In Singapore, all too often, people suffer in silence until, at the end, if they do speak out, it is with exasperation, approaching animosity. That loses 90% of its graciousness.

Anonymous said...

every organization in singapore, from cabinet down to hawker centres and wet markets, should hold weekly lucky draws to award prizes to people who speak up and provide feedback about the organization's quality of services; this would inculcate a culture of speaking up, give the country "buzz", promote civic society, improve opposition parties, and advance democracy...

sgsociety.com

Xtrocious said...

Somehow I feel it is cultural and also due to the fact that our government actually encourages this sort of meek behaviour...

So much so that people who choose to voice out and stand out for their rights are often labelled as trouble makers...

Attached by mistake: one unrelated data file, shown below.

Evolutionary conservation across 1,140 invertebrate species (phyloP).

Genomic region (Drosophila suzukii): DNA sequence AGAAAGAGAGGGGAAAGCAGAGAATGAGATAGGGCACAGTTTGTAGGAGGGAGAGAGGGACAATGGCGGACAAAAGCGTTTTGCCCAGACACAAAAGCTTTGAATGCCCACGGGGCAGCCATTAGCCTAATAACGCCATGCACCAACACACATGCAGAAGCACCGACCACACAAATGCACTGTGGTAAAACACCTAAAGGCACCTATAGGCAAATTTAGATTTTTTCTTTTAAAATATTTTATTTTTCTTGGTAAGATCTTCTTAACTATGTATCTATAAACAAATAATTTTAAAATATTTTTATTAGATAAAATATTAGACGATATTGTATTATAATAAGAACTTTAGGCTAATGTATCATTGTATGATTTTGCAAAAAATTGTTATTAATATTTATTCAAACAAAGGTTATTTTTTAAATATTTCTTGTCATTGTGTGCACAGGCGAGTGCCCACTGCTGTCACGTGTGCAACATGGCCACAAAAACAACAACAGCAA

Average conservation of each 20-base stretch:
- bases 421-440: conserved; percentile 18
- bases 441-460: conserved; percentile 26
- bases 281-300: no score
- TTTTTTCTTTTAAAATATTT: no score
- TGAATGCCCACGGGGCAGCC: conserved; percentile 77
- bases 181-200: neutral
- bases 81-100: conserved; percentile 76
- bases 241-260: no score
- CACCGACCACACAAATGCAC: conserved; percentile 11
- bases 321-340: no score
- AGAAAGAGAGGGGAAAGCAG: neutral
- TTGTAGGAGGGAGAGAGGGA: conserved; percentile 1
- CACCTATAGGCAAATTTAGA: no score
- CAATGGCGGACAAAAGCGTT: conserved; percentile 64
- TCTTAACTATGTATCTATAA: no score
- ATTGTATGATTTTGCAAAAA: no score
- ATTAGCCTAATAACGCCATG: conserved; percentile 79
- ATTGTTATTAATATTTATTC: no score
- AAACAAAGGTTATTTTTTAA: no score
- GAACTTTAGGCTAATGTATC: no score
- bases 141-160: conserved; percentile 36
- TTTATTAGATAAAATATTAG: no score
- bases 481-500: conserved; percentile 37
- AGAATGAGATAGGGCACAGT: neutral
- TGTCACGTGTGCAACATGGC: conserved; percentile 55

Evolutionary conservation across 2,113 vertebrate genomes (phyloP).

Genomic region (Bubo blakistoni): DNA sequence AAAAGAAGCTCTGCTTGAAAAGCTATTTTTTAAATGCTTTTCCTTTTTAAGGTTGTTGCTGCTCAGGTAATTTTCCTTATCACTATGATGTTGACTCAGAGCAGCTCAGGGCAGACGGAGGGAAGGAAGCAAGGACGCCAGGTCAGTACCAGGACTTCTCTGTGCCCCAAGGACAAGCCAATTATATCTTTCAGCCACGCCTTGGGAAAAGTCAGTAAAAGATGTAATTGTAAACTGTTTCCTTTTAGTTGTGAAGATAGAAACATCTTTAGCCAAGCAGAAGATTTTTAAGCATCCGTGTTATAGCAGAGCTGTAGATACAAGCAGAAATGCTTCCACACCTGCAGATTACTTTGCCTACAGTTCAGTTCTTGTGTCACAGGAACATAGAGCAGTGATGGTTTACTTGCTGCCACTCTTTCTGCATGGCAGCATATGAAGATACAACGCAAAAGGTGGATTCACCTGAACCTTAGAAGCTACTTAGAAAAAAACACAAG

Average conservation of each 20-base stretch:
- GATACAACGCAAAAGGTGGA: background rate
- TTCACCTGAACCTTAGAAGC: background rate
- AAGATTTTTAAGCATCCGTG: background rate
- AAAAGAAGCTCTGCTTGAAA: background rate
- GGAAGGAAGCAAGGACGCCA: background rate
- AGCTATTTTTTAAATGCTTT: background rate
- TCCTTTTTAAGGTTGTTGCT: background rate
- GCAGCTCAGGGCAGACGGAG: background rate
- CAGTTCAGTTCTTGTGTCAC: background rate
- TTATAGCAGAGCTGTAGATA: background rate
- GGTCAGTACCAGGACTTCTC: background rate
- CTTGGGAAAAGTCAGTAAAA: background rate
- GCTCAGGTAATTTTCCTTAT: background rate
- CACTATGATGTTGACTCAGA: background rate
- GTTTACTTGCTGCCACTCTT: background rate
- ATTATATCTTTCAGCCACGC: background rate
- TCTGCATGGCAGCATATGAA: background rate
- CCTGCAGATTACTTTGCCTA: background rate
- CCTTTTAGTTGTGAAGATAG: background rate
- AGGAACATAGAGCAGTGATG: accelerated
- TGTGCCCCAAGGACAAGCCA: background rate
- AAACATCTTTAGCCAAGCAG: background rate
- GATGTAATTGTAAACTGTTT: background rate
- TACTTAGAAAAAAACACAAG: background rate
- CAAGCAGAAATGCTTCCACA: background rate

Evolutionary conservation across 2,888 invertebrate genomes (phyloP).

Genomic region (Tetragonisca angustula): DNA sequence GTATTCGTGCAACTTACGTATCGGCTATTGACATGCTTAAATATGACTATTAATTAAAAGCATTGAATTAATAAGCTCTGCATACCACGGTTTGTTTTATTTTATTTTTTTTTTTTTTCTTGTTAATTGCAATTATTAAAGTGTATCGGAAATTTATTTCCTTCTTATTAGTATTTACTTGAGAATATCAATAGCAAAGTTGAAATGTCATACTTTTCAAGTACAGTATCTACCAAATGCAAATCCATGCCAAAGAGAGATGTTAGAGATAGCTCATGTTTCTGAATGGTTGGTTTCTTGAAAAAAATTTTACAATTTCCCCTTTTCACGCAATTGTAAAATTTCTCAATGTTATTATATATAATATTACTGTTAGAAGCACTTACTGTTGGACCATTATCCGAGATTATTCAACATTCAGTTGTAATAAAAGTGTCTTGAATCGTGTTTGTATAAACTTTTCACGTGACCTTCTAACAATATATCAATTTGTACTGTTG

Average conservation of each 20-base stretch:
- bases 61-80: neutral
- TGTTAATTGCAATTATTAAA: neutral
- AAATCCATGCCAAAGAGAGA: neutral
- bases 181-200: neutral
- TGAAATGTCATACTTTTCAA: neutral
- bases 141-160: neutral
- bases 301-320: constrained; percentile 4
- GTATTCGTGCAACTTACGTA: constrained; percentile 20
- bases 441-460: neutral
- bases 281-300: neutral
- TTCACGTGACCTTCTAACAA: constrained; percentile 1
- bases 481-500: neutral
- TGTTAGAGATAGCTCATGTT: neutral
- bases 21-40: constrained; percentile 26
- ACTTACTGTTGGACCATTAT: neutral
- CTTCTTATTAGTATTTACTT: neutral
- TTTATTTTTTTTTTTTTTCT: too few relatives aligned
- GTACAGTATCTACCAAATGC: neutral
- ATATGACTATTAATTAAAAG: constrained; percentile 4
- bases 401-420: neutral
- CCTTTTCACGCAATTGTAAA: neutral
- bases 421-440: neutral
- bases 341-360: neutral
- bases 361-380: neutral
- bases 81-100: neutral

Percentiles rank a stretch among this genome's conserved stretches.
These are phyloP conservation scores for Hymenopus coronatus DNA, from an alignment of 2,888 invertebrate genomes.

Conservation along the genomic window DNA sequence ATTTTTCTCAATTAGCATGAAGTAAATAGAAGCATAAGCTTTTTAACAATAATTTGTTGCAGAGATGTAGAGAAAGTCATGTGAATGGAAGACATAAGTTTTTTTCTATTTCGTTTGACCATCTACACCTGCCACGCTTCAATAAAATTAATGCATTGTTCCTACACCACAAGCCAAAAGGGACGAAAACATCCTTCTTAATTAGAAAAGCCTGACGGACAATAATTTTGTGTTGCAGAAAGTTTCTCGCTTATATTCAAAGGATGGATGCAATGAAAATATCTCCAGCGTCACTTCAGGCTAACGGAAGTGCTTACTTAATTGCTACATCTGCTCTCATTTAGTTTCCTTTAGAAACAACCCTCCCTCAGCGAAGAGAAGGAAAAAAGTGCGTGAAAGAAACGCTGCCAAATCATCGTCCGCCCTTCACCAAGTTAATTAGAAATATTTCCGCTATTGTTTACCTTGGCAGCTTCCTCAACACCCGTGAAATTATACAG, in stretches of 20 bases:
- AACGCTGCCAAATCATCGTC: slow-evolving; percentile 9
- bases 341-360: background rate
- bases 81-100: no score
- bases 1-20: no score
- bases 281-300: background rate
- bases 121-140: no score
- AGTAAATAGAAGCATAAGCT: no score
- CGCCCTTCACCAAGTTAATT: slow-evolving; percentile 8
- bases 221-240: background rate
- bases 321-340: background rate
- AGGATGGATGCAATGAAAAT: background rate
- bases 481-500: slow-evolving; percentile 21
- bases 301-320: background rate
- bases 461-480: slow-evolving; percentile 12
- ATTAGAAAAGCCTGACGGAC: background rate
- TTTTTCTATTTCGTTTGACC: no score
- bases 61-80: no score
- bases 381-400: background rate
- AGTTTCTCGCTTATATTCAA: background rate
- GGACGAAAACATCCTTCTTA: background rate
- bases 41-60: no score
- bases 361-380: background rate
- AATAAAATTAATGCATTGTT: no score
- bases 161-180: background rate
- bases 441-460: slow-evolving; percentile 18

As someone in power once said - we have to observe the OB markers...

Anonymous said...

I would refuse to pay the 10% service charge in a restaurant if the service was sloppy and not up to expectation. It's a SERVICE charge ain't it not? The restaurant can jolly well call the cops while I take my own sweet time to enjoy my dinner. Eat first, talk later.

I would not pay the taxi fare if I have been overcharged or the devious driver had taken me for a ride before reaching my destination. I would judiciously tell him to drive me to the taxi company's head office or if closed, to the police station instead. Let him waste a few hours of his time explaining his daliance with propriety and see if cheating a few dollars is worth the time and effort or not.

Anyone who sells me a dud or tries to con me into buying something with sleigh of the hand tactics would find themselves facing a magistrate in the small claim tribunal or worse, a police investigation.

Bad maintenance by the town council would find their conservancy fees deducted. They can claim it before the small claim court. If the magistrate so judge, I shall pay up but the cycle goes on. The cost of my time to appear before His Honour is only 15 bucks. Let's see how much a manager's time with the town council is worth.

Adjunct to this topic, I will not hesitate to horn furiously if some idiotic driver were to suddenly cut into my queue or if a suicidal motorcyclist were to perform brain dead feats in front of my